Great Value at a Fractionate Cost
Whichever option you choose, WordPress allows for users of all experience levels to take advantage of a powerful CMS at a low price.
WordPress is open source and free, and there’s an entire community of people online making improvements and giving advice on how to get set up and running. You’ll find blogs, forums, and plugins to make your site the best it can be. In fact, a quick Google search is generally all you need in terms of support.
Although WordPress is free, you will find that some services, like premium plugins and themes, need to be paid for. You can absolutely find free themes and plugins, but the premium ones are often more powerful.
Do You Need Managed WordPress Hosting?
Managed hosting looks enticing for just about anyone utilizing the WordPress platform. You don’t have to think about what’s going on behind the scenes. Hosting companies have developed technologies and scripts that will automate management and make the experience as straightforward as possible for you.
It’s prudent to figure in the additional cost of managed hosting and see if it makes sense for your budget. That extra cost could be worth it if it means you don’t have to put lots of time into fixing problems.
Comparing Managed Hosting to Non-Managed Hosting
|Managed Hosting||Fully managed by host||Fully managed by host||Included||Considerable premium|
|Non-Managed Hosting||Fully managed by the host, depending on the plan||Completely up to you as a webmaster||Not included||Much cheaper than managed hosting, although extra costs may be incurred upon hiring a developer|
You should think about trying managed WordPress hosting if you have the cash, want to spend less time worrying about hosting, and want to ensure that your site is secure and reliable.
Who Uses Managed Hosting?
Whether you’re a startup or run a mid-sized business, managed hosting may provide faster site speeds, easier scaling, and less downtime.
This isn’t a guarantee, but the fact that managed WordPress hosting is optimized means that there’s a good chance everything will run smoothly.
Potential Downsides of Managed Hosting
There are a few potential downsides to managed WordPress hosting, and it’s only fair to mention them here so that you can make a full and honest evaluation:
- Email services may not be included. If you want business email at your domain, you may need to purchase separate email hosting elsewhere. You could use something like G-Suite, or buy an email hosting plan from a regular web hosting company.
- Your host may restrict plugins. Hosts do this because they’ve identified certain plugins that result in poor performance or security risks.
- If you try to use a prohibited plugin, the host may remove it, rendering parts of your site inaccessible.
- It’s not always easy to migrate away from a managed WordPress host. Technically, you can export your content at any time, but creating an exact website clone could be more difficult.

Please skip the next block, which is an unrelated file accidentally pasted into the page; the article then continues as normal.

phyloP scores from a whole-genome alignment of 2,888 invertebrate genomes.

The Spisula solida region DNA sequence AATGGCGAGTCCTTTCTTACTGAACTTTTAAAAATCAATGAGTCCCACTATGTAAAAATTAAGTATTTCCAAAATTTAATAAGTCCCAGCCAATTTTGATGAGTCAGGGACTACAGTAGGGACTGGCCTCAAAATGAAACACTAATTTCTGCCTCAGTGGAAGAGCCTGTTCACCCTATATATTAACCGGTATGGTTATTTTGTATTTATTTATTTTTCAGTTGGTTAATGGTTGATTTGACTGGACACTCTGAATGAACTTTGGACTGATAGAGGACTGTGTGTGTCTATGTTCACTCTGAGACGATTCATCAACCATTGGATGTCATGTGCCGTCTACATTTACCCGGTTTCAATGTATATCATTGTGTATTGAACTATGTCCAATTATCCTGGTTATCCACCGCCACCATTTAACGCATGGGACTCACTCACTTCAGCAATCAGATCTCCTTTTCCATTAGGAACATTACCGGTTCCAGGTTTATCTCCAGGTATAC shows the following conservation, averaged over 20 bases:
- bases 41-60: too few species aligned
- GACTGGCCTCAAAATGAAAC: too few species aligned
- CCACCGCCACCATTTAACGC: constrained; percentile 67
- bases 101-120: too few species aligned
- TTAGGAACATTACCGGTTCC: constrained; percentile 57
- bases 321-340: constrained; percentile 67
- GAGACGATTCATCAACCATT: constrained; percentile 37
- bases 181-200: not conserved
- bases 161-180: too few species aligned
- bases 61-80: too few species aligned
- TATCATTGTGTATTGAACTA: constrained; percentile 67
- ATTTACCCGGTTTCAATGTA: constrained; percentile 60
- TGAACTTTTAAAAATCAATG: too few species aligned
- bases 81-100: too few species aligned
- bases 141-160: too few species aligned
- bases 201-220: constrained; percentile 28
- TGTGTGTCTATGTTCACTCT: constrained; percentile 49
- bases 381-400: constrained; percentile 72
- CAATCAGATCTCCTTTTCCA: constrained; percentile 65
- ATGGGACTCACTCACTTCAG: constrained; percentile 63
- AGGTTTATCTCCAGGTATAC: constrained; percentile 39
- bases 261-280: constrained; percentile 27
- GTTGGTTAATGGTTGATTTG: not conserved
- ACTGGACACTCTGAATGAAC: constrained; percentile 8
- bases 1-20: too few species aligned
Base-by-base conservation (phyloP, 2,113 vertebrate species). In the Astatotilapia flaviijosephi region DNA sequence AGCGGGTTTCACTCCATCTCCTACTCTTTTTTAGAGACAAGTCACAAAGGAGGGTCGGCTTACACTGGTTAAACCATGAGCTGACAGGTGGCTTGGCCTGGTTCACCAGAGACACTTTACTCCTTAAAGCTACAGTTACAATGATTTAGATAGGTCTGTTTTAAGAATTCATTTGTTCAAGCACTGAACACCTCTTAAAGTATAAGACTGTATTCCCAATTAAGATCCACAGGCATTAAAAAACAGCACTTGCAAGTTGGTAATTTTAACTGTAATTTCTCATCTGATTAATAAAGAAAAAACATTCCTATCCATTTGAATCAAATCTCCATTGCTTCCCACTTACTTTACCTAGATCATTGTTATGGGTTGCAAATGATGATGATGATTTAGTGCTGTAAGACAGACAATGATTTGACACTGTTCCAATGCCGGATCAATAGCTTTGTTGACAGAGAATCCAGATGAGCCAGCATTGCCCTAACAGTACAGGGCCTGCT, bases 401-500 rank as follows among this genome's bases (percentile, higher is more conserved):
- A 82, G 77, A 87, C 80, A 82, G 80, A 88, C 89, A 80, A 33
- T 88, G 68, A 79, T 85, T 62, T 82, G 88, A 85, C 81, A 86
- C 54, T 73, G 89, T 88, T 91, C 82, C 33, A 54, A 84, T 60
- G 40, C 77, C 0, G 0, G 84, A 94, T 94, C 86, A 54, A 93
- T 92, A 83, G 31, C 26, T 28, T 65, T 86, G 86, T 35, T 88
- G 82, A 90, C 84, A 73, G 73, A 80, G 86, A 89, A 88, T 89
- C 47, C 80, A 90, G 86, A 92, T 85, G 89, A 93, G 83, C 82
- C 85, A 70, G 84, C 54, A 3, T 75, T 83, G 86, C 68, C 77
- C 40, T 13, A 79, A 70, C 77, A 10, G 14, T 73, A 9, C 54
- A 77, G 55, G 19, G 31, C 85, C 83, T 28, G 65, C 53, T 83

- You will not always get a free domain, though some hosting providers give customers a free domain registration for the first year of service.
- It costs more than “unmanaged” hosting.
- You may not have granular control over your server. This depends on the hosting company. If you want full control of every technical detail, in order to experiment and tweak, you may want to widen your search.
- Automated updates may on occasion result in a glitch on your website. (But reverting to a previous version of your site can be done at a click, and the host will take responsibility to sort out the bugs in an update.)
- Waste of time is a risk, due to an attempt to set up the environment with little knowledge or developer resource.
These caveats don’t apply to every managed WordPress hosting company, and the benefits often outweigh them.
But keep your eyes peeled for missing features that your business may need in the future.
Features and Benefits of Managed WordPress Hosting
Here’s a breakdown of some of the features that come standard on most managed hosting plans.
- Hosting optimized for WordPress
- Less crowded servers
- Content delivery networks (CDNs)
- Optimized speed
- High security
- Automated updates
- Automated backups
- Customer service and technical support
- How-to resources and community
- Saves you time
Let’s look at these benefits in greater detail.
Hosting Optimized for WordPress
Managed WordPress hosts have calibrated their technology — from operating systems to server technology and more — to provide an optimal environment for WordPress.
Plus you’ll be interacting with specialists who have expertise in WordPress.
Less Crowded Servers
With a managed WordPress account, you are very likely to share your server with fewer hosting customers, compared to a shared hosting account.
Many Hosts Use Virtual Private Servers (VPS)
The VPS provides resources to your website only. Remember, though, that most managed WordPress plans don’t include any root server access to the VPN itself, and you won’t be able to install anything else.
Content Delivery Network (CDN)
Your managed WordPress account will likely come with a CDN (content delivery network). The CDN speeds up the delivery of your WordPress site since it utilizes an entire network of servers located all over the world.